Both biological parents, if living, must consent or agree to a stepparent adoption. When a stepparent adopts a stepchild, either the non-custodial parent of the child willingly gives up his or her parental rights to the child, or the court terminates the parental rights of a biological parent if there is evidence of abuse or neglect to the child. If a parent is not involved in the child’s life, the court can terminate that biological parents rights on the grounds of abandonment. Grounds for abandonment in most states are no contact between the parent and child for at least one year.
Relative Adoption Adoption
The legal adoption of a child by a biological relative. For example, the adoption of a child by his/her relatives such as a grandparent, uncle, or cousin. … Most state laws define “relative” by degree of relatedness.
Why is there a Pre-Placement Investigation?
Also know as a home study. Regardless of the type of adoption (private agency, public agency, or intercountry), nearly all families must complete a home study process before adopting a child. There are a few exceptions. he primary purpose of a home study is to ensure that each child is placed with a family that can best meet his or her needs.
How do I find a Certified Adoption Investigator?
Also known as a CAI, is a professional who conducts the pre-placement investigation or home study.
- For a list of certified adoption inspectors in South Carolina you can visit the Department of Social Services website.
Who makes an Adoption Plan?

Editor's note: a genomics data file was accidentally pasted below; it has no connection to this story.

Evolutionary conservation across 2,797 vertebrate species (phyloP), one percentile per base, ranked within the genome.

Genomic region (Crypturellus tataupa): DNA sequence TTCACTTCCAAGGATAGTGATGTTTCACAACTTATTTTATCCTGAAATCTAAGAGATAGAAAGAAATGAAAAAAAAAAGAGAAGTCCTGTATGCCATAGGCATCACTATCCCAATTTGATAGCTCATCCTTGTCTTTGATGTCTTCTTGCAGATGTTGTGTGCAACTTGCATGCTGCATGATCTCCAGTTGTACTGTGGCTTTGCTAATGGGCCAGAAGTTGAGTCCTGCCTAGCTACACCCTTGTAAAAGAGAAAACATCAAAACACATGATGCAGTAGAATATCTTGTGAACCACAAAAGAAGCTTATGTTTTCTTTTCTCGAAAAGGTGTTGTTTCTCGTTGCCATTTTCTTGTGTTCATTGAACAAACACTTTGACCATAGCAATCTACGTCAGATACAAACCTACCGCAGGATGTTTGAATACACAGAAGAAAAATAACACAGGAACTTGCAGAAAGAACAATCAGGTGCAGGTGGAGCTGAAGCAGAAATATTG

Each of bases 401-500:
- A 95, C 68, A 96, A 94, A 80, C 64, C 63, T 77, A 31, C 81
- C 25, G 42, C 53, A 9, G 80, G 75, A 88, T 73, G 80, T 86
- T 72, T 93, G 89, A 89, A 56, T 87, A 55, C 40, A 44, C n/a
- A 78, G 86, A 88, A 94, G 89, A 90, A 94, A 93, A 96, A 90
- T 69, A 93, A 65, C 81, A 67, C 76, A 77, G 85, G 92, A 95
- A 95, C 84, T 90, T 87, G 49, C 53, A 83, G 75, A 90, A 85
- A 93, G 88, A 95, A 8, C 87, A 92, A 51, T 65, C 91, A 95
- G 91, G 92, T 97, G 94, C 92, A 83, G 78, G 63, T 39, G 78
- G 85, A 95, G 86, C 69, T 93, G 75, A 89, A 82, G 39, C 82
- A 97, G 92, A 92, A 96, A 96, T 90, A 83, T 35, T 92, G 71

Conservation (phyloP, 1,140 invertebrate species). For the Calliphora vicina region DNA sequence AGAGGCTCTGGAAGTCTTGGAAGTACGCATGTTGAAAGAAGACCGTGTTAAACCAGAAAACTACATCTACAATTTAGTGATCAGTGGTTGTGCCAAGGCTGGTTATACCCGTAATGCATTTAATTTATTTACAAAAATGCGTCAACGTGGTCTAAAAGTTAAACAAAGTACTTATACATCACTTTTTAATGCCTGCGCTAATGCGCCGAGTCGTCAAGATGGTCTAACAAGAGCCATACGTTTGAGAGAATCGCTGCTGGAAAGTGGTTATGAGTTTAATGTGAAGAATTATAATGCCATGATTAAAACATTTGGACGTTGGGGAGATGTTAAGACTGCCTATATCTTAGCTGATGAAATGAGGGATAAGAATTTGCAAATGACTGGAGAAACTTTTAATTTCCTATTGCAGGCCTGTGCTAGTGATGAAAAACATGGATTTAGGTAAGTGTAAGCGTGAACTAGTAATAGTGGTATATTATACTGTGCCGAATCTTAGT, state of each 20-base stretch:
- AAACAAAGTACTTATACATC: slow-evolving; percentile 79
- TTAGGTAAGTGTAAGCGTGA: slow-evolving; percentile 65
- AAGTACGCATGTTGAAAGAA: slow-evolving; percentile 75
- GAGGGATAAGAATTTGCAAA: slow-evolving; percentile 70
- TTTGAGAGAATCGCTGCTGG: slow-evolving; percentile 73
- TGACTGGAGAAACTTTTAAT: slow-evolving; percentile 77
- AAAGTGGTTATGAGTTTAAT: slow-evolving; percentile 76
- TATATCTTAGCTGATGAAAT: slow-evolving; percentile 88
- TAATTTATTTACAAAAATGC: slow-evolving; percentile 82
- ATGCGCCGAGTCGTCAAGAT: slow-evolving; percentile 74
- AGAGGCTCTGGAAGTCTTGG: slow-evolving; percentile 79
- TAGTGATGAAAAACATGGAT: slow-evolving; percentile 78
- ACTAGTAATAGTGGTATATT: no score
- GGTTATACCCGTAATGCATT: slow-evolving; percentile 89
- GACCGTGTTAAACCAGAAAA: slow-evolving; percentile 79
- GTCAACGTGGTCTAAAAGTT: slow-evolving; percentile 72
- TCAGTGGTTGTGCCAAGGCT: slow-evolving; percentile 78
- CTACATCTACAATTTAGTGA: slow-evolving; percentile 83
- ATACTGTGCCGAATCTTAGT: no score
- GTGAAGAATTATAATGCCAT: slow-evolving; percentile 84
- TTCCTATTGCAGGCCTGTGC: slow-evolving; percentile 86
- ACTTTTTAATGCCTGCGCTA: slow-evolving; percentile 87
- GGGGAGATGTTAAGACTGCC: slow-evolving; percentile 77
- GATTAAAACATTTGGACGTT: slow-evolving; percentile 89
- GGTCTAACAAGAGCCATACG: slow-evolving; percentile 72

Adoption Plans can be created by both the biological parents and the adoptive parents. In either case, individuals work with a variety of professionals – including lawyers, doctors, and agencies – to create a plan for the adoption process.
What is involved in a Post-placement investigation?
A post-placement investigation serves the same purpose as the pre-placement investigation and is conducted by a CAI. Generally, this must take place before an adoption is solidified.
Termination of Parental Rights
Also known as TPR. The process of terminating parental rights to a minor child’s legal guardian, generally a biological parent. Grounds for Termination of Parental Rights can be found in the South Carolina Code Ann. § 20-7-1572 (Supp. 2006).
Obtaining Consent for Adoption
Per South Carolina Children’s Code Chapter 9 Adoptions, Article 1 “Consent” means the informed and voluntary release in writing of all parental rights with respect to a child by a parent for the purpose of adoption, or the informed and voluntary release in writing of all custodial or guardianship rights, or both, with respect to a child by the child placing agency or person facilitating the placement of the child for adoption where the child’s parent previously has executed a relinquishment to that agency or person.